PSAS/ RecoveryNodeLV2History

Some Design History for the LV2 recovery node

The recovery electronics for LV2 have been completely redesigned. The circuitry previously used in LV1 obviously worked, but it had some problems. This is a brief exposition of the lessons learned from LV1, and how those lessons were incorporated in LV2's new design.

LV1 had redundant power, sort of. It had a lithium primary battery dedicated to the recovery circuits, completely independent of any other power sources. This was a good and reasonable system but it had several drawbacks. The primary battery had to be changed more or less every time we launched. Since no battery holder satisfied our reliability concerns, the batteries had to be soldered in and out. Further the batteries were buried pretty deeply in the payload, requiring some assembly and disassembly each time.

Changing batteries was time consuming, and made the avionics team grumpy. It also prevented us from launching or re-launching quickly, which is a project goal.

The new design uses a rechargeable battery. This introduces some design complexity and lowers the reliability of the battery itself. Of course it completely avoids frequent battery changes. It also has the potential to raise the overall power system reliability.

Increased reliability is possible because the number of critical operations is minimized. Every time the primary battery was soldered on in the old system each new solder joint became a new, potentially critical, failure point. We of course tested the system, but the test was necessarily a quick one. In addition to the batteries, some part of the payload had to be taken apart and reassembled creating more potential problems.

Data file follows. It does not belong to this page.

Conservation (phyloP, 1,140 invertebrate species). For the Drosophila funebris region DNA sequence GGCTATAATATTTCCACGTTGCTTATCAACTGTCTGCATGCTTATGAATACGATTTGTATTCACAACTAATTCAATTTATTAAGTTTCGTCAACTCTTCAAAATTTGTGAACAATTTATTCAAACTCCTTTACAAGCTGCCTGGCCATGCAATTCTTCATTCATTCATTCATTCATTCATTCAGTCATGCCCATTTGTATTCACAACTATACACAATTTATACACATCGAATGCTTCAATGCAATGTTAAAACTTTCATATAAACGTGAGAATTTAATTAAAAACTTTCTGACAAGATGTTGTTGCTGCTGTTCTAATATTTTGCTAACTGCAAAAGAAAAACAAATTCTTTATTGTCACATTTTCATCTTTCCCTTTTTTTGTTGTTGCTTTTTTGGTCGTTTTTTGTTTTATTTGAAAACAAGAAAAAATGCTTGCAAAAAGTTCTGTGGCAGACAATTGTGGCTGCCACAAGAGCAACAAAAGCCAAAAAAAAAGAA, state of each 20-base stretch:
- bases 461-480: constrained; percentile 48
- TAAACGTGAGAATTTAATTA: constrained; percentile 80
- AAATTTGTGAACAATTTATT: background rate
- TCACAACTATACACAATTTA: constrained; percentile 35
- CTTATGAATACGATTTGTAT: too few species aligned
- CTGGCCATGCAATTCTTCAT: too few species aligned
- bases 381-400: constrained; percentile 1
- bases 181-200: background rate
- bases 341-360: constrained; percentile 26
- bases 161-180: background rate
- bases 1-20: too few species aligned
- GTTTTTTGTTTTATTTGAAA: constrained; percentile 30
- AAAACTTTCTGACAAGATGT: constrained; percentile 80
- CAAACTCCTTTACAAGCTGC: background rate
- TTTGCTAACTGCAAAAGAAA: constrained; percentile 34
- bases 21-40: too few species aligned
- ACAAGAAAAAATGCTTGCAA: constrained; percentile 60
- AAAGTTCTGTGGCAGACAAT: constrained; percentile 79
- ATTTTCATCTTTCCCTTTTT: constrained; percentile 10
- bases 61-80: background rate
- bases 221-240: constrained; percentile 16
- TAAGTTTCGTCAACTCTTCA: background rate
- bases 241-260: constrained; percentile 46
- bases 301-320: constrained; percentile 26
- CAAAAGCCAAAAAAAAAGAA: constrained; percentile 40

Further, the old approach put time pressure on the pre-launch phase. The old recovery system was controlled by mechanical switches, which for aerodynamic reasons were hard to get at. Once the switches were thrown, from that moment on only a finite and somewhat uncertain amount of battery life remained. The only way to turn the system off was to be in direct contact with the rocket on the pad, a potentially dangerous situation. Also the switches themselves were reliability concerns as they had to survive possibly rough handling and a high gee, high vibration environment.

Because of the concern about the mechanical switches we decided to go to (almost) all electronic power control. This means that the flight computer, and possibly the backup 2 meter uplink, can electronically control the power to all the various systems. The exceptions to this are an electrical "turn on" command that can be sent through the shore power umbilical, and a pyrotechnic shorting screw that can be physically installed into the airframe skin to completely disable the PYRO igniter circuits. Significantly, it also means that there are no mechanical switches in the power bus at all. Like some personal computers, soft-off is all you get.

In summary we now believe that:

Clearly there is unavoidable danger that the parachutes will fail and the rocket will be destroyed, but prior to the actual deployment of the chutes no single failure should be capable of harming or destroying either the people or the vehicle.

If a lot of work or a great deal of expertise or focused attention is required to make a system work reliably, then the chances are good that eventually a mistake will be made.

For LV2 we intend to estimate the state of the battery using a firmware algorithm, so that it will always be available in the status display. Automated testing of the system allows for reliable and rapid go/no-go indication. A shorting screw with an attached big orange flag provides a clear visual indication whether or not the recovery system is in a safe state.

These key functions of the LV1 design have been retained in LV2:

These points represent things which were changed in the LV2 design because the LV1 methods were not satisfactory: